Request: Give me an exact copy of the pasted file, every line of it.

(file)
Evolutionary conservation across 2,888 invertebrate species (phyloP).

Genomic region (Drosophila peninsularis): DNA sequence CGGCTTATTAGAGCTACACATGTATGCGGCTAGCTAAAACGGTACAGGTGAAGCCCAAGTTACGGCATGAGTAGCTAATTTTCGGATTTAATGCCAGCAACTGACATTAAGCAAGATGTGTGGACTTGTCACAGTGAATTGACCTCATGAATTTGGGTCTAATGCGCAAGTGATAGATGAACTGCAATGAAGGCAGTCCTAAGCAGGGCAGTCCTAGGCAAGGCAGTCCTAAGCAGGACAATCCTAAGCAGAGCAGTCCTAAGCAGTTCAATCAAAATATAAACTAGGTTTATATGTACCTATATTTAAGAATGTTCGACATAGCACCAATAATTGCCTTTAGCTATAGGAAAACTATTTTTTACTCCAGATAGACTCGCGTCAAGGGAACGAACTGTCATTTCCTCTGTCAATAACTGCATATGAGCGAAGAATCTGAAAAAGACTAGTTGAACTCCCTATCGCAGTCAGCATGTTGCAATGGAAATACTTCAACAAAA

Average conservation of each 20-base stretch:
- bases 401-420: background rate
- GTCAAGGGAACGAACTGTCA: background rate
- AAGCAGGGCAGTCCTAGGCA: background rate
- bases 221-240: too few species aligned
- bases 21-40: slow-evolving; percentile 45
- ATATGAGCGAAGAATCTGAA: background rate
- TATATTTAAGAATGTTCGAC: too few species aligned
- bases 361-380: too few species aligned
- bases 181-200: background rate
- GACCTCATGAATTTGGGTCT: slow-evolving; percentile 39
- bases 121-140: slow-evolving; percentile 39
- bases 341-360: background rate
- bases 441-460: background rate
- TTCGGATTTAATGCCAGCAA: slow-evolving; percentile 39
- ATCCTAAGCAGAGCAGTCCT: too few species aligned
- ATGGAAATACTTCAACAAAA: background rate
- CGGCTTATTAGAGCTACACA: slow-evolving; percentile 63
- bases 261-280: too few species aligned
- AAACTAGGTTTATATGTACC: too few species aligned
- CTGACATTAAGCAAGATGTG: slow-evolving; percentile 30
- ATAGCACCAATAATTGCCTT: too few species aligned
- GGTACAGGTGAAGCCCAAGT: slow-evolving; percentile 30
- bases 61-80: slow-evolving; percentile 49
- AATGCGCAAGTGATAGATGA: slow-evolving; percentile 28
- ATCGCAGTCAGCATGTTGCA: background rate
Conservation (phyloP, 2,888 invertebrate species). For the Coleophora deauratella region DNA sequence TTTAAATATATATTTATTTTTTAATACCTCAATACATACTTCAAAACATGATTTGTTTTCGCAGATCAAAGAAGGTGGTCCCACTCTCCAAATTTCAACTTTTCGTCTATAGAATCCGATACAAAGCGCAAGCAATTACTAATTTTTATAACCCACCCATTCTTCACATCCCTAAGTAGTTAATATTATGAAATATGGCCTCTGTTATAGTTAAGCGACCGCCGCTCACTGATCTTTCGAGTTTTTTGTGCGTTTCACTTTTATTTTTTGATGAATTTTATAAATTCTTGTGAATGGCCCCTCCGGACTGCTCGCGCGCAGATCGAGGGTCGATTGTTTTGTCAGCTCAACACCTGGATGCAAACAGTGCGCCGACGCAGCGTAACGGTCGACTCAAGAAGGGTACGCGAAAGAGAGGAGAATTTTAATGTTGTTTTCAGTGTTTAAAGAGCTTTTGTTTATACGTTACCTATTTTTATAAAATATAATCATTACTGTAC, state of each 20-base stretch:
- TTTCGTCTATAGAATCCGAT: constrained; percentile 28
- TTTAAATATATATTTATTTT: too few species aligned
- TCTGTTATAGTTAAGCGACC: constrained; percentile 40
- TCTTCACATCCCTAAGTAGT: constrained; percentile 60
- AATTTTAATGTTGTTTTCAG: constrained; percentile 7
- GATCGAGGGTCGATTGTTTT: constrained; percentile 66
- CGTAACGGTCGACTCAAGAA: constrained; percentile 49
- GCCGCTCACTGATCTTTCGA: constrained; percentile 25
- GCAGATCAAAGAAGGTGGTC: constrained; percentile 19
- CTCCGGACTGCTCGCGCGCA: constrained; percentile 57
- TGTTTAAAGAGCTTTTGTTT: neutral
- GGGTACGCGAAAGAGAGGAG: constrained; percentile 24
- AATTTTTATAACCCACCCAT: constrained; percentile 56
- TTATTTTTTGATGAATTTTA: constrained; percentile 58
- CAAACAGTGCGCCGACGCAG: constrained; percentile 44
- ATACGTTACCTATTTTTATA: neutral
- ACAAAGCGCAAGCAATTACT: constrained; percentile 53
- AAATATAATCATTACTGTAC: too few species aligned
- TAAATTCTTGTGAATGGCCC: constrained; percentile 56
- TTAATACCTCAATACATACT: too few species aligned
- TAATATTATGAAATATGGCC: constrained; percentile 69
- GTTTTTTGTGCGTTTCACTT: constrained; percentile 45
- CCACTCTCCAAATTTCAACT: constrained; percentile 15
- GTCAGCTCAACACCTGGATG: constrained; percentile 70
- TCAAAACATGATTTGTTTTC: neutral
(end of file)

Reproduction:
Evolutionary conservation across 2,888 invertebrate species (phyloP).

Genomic region (Drosophila peninsularis): DNA sequence CGGCTTATTAGAGCTACACATGTATGCGGCTAGCTAAAACGGTACAGGTGAAGCCCAAGTTACGGCATGAGTAGCTAATTTTCGGATTTAATGCCAGCAACTGACATTAAGCAAGATGTGTGGACTTGTCACAGTGAATTGACCTCATGAATTTGGGTCTAATGCGCAAGTGATAGATGAACTGCAATGAAGGCAGTCCTAAGCAGGGCAGTCCTAGGCAAGGCAGTCCTAAGCAGGACAATCCTAAGCAGAGCAGTCCTAAGCAGTTCAATCAAAATATAAACTAGGTTTATATGTACCTATATTTAAGAATGTTCGACATAGCACCAATAATTGCCTTTAGCTATAGGAAAACTATTTTTTACTCCAGATAGACTCGCGTCAAGGGAACGAACTGTCATTTCCTCTGTCAATAACTGCATATGAGCGAAGAATCTGAAAAAGACTAGTTGAACTCCCTATCGCAGTCAGCATGTTGCAATGGAAATACTTCAACAAAA

Average conservation of each 20-base stretch:
- bases 401-420: background rate
- GTCAAGGGAACGAACTGTCA: background rate
- AAGCAGGGCAGTCCTAGGCA: background rate
- bases 221-240: too few species aligned
- bases 21-40: slow-evolving; percentile 45
- ATATGAGCGAAGAATCTGAA: background rate
- TATATTTAAGAATGTTCGAC: too few species aligned
- bases 361-380: too few species aligned
- bases 181-200: background rate
- GACCTCATGAATTTGGGTCT: slow-evolving; percentile 39
- bases 121-140: slow-evolving; percentile 39
- bases 341-360: background rate
- bases 441-460: background rate
- TTCGGATTTAATGCCAGCAA: slow-evolving; percentile 39
- ATCCTAAGCAGAGCAGTCCT: too few species aligned
- ATGGAAATACTTCAACAAAA: background rate
- CGGCTTATTAGAGCTACACA: slow-evolving; percentile 63
- bases 261-280: too few species aligned
- AAACTAGGTTTATATGTACC: too few species aligned
- CTGACATTAAGCAAGATGTG: slow-evolving; percentile 30
- ATAGCACCAATAATTGCCTT: too few species aligned
- GGTACAGGTGAAGCCCAAGT: slow-evolving; percentile 30
- bases 61-80: slow-evolving; percentile 49
- AATGCGCAAGTGATAGATGA: slow-evolving; percentile 28
- ATCGCAGTCAGCATGTTGCA: background rate
Conservation (phyloP, 2,888 invertebrate species). For the Coleophora deauratella region DNA sequence TTTAAATATATATTTATTTTTTAATACCTCAATACATACTTCAAAACATGATTTGTTTTCGCAGATCAAAGAAGGTGGTCCCACTCTCCAAATTTCAACTTTTCGTCTATAGAATCCGATACAAAGCGCAAGCAATTACTAATTTTTATAACCCACCCATTCTTCACATCCCTAAGTAGTTAATATTATGAAATATGGCCTCTGTTATAGTTAAGCGACCGCCGCTCACTGATCTTTCGAGTTTTTTGTGCGTTTCACTTTTATTTTTTGATGAATTTTATAAATTCTTGTGAATGGCCCCTCCGGACTGCTCGCGCGCAGATCGAGGGTCGATTGTTTTGTCAGCTCAACACCTGGATGCAAACAGTGCGCCGACGCAGCGTAACGGTCGACTCAAGAAGGGTACGCGAAAGAGAGGAGAATTTTAATGTTGTTTTCAGTGTTTAAAGAGCTTTTGTTTATACGTTACCTATTTTTATAAAATATAATCATTACTGTAC, state of each 20-base stretch:
- TTTCGTCTATAGAATCCGAT: constrained; percentile 28
- TTTAAATATATATTTATTTT: too few species aligned
- TCTGTTATAGTTAAGCGACC: constrained; percentile 40
- TCTTCACATCCCTAAGTAGT: constrained; percentile 60
- AATTTTAATGTTGTTTTCAG: constrained; percentile 7
- GATCGAGGGTCGATTGTTTT: constrained; percentile 66
- CGTAACGGTCGACTCAAGAA: constrained; percentile 49
- GCCGCTCACTGATCTTTCGA: constrained; percentile 25
- GCAGATCAAAGAAGGTGGTC: constrained; percentile 19
- CTCCGGACTGCTCGCGCGCA: constrained; percentile 57
- TGTTTAAAGAGCTTTTGTTT: neutral
- GGGTACGCGAAAGAGAGGAG: constrained; percentile 24
- AATTTTTATAACCCACCCAT: constrained; percentile 56
- TTATTTTTTGATGAATTTTA: constrained; percentile 58
- CAAACAGTGCGCCGACGCAG: constrained; percentile 44
- ATACGTTACCTATTTTTATA: neutral
- ACAAAGCGCAAGCAATTACT: constrained; percentile 53
- AAATATAATCATTACTGTAC: too few species aligned
- TAAATTCTTGTGAATGGCCC: constrained; percentile 56
- TTAATACCTCAATACATACT: too few species aligned
- TAATATTATGAAATATGGCC: constrained; percentile 69
- GTTTTTTGTGCGTTTCACTT: constrained; percentile 45
- CCACTCTCCAAATTTCAACT: constrained; percentile 15
- GTCAGCTCAACACCTGGATG: constrained; percentile 70
- TCAAAACATGATTTGTTTTC: neutral